Date of Graduation


Document Type


Degree Name

Master of Nonprofit Administration (MNA)


What do individual motives and organizational factors have to do with individuals from public charities joining and participating in child-focused advocacy coalitions? A mail survey of members of child-focused advocacy coalitions in California was conducted in order to investigate the correlation between incentives for joining advocacy coalitions and level of advocacy activity. The study also examined the relationships among incentives and level of advocacy activity and other factors, including role in the coalition, job function, official duty, and organizational size. Four hundred surveys were mailed, yielding a final valid response rate of 36.8%.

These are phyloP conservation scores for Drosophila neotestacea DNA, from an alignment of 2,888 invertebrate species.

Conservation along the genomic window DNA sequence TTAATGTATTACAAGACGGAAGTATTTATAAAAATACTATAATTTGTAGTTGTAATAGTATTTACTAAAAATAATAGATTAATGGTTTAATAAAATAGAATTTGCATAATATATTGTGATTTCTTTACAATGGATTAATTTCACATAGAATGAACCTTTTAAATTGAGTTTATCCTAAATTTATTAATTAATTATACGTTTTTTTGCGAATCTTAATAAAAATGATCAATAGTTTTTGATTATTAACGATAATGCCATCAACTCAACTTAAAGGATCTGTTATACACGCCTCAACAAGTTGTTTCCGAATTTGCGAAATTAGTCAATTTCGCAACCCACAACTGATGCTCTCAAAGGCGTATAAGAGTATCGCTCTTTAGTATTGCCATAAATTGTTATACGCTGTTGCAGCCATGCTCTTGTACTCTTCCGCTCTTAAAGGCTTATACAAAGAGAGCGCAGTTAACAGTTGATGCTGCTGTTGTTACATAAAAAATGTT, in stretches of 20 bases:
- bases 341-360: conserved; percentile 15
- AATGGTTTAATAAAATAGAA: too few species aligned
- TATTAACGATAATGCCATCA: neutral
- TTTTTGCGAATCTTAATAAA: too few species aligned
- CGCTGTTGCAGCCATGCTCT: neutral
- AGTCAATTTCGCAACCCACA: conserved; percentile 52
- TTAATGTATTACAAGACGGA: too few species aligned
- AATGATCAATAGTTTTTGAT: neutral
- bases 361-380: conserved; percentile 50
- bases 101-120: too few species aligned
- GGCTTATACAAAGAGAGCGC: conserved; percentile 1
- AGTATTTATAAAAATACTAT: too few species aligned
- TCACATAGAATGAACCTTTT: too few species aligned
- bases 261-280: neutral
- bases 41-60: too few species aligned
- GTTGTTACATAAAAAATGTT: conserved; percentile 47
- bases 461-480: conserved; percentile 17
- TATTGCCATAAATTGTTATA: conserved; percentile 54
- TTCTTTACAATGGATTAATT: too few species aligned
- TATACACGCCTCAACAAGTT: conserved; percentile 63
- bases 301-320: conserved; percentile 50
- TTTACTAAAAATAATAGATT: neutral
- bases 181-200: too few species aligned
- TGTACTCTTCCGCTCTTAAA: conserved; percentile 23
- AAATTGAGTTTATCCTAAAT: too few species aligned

The study found that strategic incentives, such as bringing about social change to benefit others and expressing important personal values, were the most influential incentives behind members' decisions to join advocacy coalitions, particularly for core members, whereas resource development incentives, such as protesting cuts or generating revenue, were the weakest influences on decisions to join. The results showed that strategic incentives had the highest positive correlation with action, followed by fellowship incentives, such as networking with colleagues, and then resource development incentives. The study also found strong positive correlations among incentives to join and incentives to remain, along with a significant increase over time in resource development incentives. Finally, coalition members without advocacy in their job description were significantly more motivated to remain with advocacy coalitions by fellowship incentives than subjects with advocacy in their job description. It is recommended that coalition leaders direct their attention towards assessing and nurturing strategic and fellowship incentives within the coalitions.